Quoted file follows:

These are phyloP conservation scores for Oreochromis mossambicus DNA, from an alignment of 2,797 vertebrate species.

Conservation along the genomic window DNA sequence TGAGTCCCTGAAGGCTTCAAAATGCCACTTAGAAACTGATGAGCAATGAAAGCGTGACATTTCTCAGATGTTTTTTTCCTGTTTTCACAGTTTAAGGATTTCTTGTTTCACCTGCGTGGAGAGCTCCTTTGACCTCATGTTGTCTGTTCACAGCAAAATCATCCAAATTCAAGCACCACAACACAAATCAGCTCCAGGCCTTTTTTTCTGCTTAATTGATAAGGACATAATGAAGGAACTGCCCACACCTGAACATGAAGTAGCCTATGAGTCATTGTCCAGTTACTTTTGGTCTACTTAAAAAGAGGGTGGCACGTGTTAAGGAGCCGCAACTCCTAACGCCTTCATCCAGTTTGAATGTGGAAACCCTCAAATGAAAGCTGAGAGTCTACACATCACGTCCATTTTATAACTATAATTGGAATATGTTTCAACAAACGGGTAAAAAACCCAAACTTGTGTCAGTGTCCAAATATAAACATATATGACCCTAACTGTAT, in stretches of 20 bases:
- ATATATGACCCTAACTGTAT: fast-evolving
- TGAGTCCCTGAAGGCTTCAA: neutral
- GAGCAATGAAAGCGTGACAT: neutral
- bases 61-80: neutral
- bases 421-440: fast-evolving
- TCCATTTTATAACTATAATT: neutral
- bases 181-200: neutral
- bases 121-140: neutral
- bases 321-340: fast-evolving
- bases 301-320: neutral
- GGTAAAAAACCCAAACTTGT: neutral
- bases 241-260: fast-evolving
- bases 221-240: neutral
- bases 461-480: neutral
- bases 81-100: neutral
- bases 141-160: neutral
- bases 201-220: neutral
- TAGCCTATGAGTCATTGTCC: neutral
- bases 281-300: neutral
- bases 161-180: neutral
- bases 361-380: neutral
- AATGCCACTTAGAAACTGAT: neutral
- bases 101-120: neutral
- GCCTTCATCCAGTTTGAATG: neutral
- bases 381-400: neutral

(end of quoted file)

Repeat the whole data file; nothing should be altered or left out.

These are phyloP conservation scores for Oreochromis mossambicus DNA, from an alignment of 2,797 vertebrate species.

Conservation along the genomic window DNA sequence TGAGTCCCTGAAGGCTTCAAAATGCCACTTAGAAACTGATGAGCAATGAAAGCGTGACATTTCTCAGATGTTTTTTTCCTGTTTTCACAGTTTAAGGATTTCTTGTTTCACCTGCGTGGAGAGCTCCTTTGACCTCATGTTGTCTGTTCACAGCAAAATCATCCAAATTCAAGCACCACAACACAAATCAGCTCCAGGCCTTTTTTTCTGCTTAATTGATAAGGACATAATGAAGGAACTGCCCACACCTGAACATGAAGTAGCCTATGAGTCATTGTCCAGTTACTTTTGGTCTACTTAAAAAGAGGGTGGCACGTGTTAAGGAGCCGCAACTCCTAACGCCTTCATCCAGTTTGAATGTGGAAACCCTCAAATGAAAGCTGAGAGTCTACACATCACGTCCATTTTATAACTATAATTGGAATATGTTTCAACAAACGGGTAAAAAACCCAAACTTGTGTCAGTGTCCAAATATAAACATATATGACCCTAACTGTAT, in stretches of 20 bases:
- ATATATGACCCTAACTGTAT: fast-evolving
- TGAGTCCCTGAAGGCTTCAA: neutral
- GAGCAATGAAAGCGTGACAT: neutral
- bases 61-80: neutral
- bases 421-440: fast-evolving
- TCCATTTTATAACTATAATT: neutral
- bases 181-200: neutral
- bases 121-140: neutral
- bases 321-340: fast-evolving
- bases 301-320: neutral
- GGTAAAAAACCCAAACTTGT: neutral
- bases 241-260: fast-evolving
- bases 221-240: neutral
- bases 461-480: neutral
- bases 81-100: neutral
- bases 141-160: neutral
- bases 201-220: neutral
- TAGCCTATGAGTCATTGTCC: neutral
- bases 281-300: neutral
- bases 161-180: neutral
- bases 361-380: neutral
- AATGCCACTTAGAAACTGAT: neutral
- bases 101-120: neutral
- GCCTTCATCCAGTTTGAATG: neutral
- bases 381-400: neutral